Anselm of Canterbury, Kind-hearted Theologian
Romans 5:1-11, Matthew 11:25-30
Do you ever wonder how you will be remembered after you are gone? Have you ever given any thought to how you want to be remembered? Someone has said that what people will remember about us is not so much what we said and did, but how they felt when they were in our presence.
Today we remember one of the Church’s great theologians, Anselm of Canterbury. Anselm was born in northern Italy in 1033. He was intellectually curious, but also devout. At the age of 17, he entered the Benedictine abbey of Bec in Normandy and gradually grew in reputation and status until he became its Abbot. After a long and memorable tenure as Abbot of Bec, Anselm was pressured to become the Archbishop of Canterbury when he was about 60 years old, a position he embraced reluctantly but in which he was very effective.
Anselm is best remembered as a brilliant theologian, and primarily for two important works:
He was an exponent of what was called the “ontological” argument for the existence of God and posited that God is “that than which nothing greater can be thought.” Since the greatest thing that can be thought must have existence as one of its properties, Anselm argued that God exists and is not dependent upon the material world for verification.
Isaiah 52:7-10 Psalm 96:1-8 Galatians 6:14-18 Matthew 11:25-30
In the calendar of the Church, we remember today Saint Francis of Assisi, born in year 1181. In the Middle Ages, in Saint Francis’ day, the disease of leprosy, the oldest and most dreaded of all diseases, was a terrible scourge. Lepers would be seen with the most hideous of skin ailments: sores all over their bodies; bones protruding; eyes forever draining: wounded people, broken down, festering, stinking. A leper died a slow, repulsive, ignominious, lonely death. And yet the source of a leper’s problems was not with their skin or bones. Those merely showed the symptoms. The problem with leprosy is with the nervous system. The nerves become deadened to any feeling. The nerves sense nothing in the affected area. And as the disease would spread through the body, the person would not be able to feel anything in the affected area.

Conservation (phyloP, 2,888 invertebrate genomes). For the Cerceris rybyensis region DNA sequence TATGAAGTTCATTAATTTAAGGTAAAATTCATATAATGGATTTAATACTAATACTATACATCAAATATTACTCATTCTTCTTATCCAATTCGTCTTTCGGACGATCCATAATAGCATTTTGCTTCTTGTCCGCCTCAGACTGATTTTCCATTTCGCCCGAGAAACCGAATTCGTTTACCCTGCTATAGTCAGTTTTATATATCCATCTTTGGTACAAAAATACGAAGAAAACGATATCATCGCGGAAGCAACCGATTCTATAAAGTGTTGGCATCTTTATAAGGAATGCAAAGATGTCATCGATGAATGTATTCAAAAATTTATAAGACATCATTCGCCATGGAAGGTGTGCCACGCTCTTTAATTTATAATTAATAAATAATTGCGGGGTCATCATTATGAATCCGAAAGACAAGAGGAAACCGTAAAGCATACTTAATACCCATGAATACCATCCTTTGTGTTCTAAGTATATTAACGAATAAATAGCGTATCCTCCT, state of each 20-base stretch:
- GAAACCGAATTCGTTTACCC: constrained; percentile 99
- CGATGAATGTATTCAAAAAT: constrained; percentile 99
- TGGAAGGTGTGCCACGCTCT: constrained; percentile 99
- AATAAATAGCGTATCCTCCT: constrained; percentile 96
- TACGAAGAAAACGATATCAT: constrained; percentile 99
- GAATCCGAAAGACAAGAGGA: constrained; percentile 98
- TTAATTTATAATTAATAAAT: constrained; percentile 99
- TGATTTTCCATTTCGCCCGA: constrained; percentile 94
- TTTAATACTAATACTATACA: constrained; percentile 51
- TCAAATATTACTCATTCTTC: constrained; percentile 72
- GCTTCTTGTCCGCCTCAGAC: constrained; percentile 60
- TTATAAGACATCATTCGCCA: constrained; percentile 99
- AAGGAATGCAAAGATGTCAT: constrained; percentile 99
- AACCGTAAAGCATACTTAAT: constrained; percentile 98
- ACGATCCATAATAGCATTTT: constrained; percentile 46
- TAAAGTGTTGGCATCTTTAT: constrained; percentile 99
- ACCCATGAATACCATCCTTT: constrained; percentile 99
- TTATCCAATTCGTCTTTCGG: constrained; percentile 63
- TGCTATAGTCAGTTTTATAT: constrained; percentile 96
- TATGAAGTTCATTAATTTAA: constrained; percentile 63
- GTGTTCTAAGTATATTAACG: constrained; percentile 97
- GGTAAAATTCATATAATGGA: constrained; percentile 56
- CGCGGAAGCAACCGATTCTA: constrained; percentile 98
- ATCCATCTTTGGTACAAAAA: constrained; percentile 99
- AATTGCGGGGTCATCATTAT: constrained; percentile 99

A person with leprosy affecting their hand would be working using, for example, a broom or garden trowel with a splintered handle. They might tear their hand but not feel it, not know it, and a resulting infection would settle into this lame hand.
Nestling in a verdant Norman valley, surrounded by meadows and apple orchards, between Rouen and Lisieux, stands the famous Benedictine abbey of Le Bec Hellouin. In my early twenties I would often go to Le Bec for my retreats. I remember the first thing you would see in the distance – the tall, beautiful, creamy stone church tower of St. Nicholas, welcoming you into the valley. I loved the singing of the monks, I loved my conversations with the abbot about monasticism, and about my vocation.
Le Bec Hellouin also has very close historical ties with the Church of England, and in particular with Canterbury Cathedral. The reason for this is primarily because not one, but two of its abbots went on to be Archbishop of Canterbury. First, Lanfranc, and then in the year 1093, Anselm, whom we remember today.
Isaiah 52:7-10; Psalm 96:1-8; Galatians 6:14-18; Matthew 11:25-30
Francis of Assisi (1181-1226) was a witness to Christ in ways beautiful, charismatic, and extreme. He was a person of deep prayer and great compassion. He lived in an age of tremendous suffering, systemic corruption, and voracious spiritual hunger. He greeted these opportunities with courage, the unquenchable power of love, and a palpable freedom of the Spirit. He saw himself and his followers as “God’s jugglers,” mediating reconciliation within a divided church and witnessing to Christ’s joy to revive the hearts of the faithful.